It is the early days of January 2010, and the company forms to the front of the memorial display at the chapel of the forward operating base in Afghanistan. The backdrop for the small shrine: the crossed staffs of an American flag and the regimental colors. An M4 rifle stands upright, its bayonet lodged into a felt-covered wooden desk in front of the flags, the pistol grip facing the audience. The fallen soldier's helmet rests on the weapon's buttstock, shielding it as it once did his silhouette. Two dog tags dangle from the rifle's pistol grip, clamoring in the desert wind. Below, centered on the rifle's barrel and arrayed at the position of attention, are the soldier's desert tan boots tied, laces tucked.
Leaning against the laces is a framed portrait of the fallen: Staff Sergeant [last name]. A Purple Heart medallion, presented in its original black silk-laden box, shines prominently in front of the picture.
"Ladies and gentlemen, the ceremony will begin in two minutes," says the chaplain in his hospitable Southern twang. The imposing battalion and brigade leadership files out of the chapel, programs and bios of the fallen in hand.
"Company! Atten-shun!" calls out the Attack Company first sergeant, bringing the gaggle to order. I wince, contemplating how many memorials our first sergeant has stood for in his lifetime. He has had seven deployments and two decades in the Army. "Parade rest!"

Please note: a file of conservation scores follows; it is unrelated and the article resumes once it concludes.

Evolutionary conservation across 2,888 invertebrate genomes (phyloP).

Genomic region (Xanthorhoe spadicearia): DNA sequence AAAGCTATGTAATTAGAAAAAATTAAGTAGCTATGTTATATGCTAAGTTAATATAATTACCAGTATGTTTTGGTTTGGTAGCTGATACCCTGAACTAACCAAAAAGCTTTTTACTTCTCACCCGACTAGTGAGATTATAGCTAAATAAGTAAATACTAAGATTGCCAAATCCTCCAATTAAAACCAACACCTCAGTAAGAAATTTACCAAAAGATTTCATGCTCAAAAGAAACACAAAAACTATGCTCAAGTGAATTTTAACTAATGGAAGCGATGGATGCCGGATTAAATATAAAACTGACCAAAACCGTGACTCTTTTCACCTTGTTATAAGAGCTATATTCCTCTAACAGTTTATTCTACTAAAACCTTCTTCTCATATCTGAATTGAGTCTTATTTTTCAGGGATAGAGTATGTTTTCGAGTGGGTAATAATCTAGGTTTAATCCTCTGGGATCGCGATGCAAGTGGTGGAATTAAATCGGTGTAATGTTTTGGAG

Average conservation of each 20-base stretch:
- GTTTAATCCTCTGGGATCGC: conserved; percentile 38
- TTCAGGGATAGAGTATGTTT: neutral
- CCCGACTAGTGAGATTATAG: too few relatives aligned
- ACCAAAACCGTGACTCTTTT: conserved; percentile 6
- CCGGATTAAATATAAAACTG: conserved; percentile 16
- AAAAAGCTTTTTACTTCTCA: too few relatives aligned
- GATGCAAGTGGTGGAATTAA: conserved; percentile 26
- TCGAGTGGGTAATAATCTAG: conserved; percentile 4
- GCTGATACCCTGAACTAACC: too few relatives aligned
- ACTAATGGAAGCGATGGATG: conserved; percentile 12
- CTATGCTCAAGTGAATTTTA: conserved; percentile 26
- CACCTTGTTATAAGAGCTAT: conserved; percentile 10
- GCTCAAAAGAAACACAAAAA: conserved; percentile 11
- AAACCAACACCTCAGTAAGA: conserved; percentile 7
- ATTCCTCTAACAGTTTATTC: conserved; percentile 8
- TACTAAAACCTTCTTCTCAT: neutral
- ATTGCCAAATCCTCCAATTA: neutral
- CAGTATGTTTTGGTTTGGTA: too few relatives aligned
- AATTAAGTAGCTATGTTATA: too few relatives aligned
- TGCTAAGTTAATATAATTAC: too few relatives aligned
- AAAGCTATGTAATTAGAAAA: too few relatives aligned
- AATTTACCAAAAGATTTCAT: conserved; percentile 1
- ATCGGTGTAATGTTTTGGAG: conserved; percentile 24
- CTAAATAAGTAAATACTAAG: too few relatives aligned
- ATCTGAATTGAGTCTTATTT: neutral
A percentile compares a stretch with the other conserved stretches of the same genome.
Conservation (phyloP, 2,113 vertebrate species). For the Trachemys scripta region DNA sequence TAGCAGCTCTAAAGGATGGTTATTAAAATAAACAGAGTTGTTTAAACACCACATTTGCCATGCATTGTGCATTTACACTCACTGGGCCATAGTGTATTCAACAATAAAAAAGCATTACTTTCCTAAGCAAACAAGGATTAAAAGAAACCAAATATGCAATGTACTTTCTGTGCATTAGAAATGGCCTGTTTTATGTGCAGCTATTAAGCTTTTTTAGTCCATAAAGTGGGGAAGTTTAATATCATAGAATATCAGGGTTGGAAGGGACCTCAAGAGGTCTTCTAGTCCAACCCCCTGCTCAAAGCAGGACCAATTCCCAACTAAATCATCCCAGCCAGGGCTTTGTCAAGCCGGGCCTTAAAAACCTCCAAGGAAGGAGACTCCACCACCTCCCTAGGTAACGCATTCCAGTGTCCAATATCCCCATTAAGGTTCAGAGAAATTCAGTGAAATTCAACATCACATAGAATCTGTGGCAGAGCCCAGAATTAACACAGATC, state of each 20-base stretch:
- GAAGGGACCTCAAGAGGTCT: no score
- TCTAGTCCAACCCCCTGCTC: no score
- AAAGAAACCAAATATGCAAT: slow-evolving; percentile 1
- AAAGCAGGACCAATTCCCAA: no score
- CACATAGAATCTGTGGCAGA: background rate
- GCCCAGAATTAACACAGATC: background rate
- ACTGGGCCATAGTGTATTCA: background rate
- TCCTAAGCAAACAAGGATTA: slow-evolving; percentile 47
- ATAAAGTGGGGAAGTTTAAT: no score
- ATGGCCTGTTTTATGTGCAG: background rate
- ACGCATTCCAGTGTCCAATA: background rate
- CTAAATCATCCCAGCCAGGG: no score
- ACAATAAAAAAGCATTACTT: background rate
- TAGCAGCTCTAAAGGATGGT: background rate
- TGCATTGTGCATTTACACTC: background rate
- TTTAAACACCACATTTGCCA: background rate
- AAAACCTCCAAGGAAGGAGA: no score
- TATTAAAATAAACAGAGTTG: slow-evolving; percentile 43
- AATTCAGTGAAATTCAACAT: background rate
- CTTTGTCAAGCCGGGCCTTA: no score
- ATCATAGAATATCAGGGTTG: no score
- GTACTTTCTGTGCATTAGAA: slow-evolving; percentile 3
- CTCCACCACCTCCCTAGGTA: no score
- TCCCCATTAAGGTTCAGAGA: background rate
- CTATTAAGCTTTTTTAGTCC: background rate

"Ladies and gentlemen, please stand for the invocation," the chaplain begins. "Father, we are gathered here today to celebrate the life of one of your finest servants: Staff Sergeant [first name, middle initial, last name] ..." My mind drifts off into the clear blue sky. I still hear the radio traffic in my head. It replays in my conscience like a broken record: Contact! Contact! IED! ... The lower half of his body! It's blown off! That was Christmas Day 2009. My quaking cheek muscles wring a tear from my eyes.
The battalion commander takes the podium first. He speaks of the staff sergeant's career and dedication to the mission. His words are kind and sincere. The company commander follows with his bio: where he was born, where he enlisted. "Staff Sergeant [last name] is survived by his wife and his three sons."
I see those boys, first smiling and laughing, and then I see them in horror, with frantic tears upon hearing the words "We regret to inform you ..." I wonder how these children will ever open another Christmas gift again. How many nights they will bargain with God, praying at the foot of their beds: "I'll give back every single gift I'll ever get for the rest of my life, for just one more day with my dad."
As the commander stands down, the staff sergeant's platoon sergeant and dear friend rises for his remarks. We know his heartfelt eulogy is sure to be filled with humor a refreshing change of pace from the sadness that overwhelms the audience. "Staff Sergeant [last name] and I had some great times. There was never anything but a smile on his face. I loved watching him slap food out of his soldiers' faces. And with a dead stare and straight face, snarling, "You can't eat, you're in A Co.!"
The staff sergeant's platoon leader speaks next. He reads from Psalm 23: "As I walk through the valley of the shadow of death, I will fear no evil." As the platoon leader takes his seat, a bagpipe quintet begins a rendition of "Amazing Grace." The nasal reverberation of the pipes stuns my eardrums. It brings my conscience back to the ceremony, back to the realization: he's gone.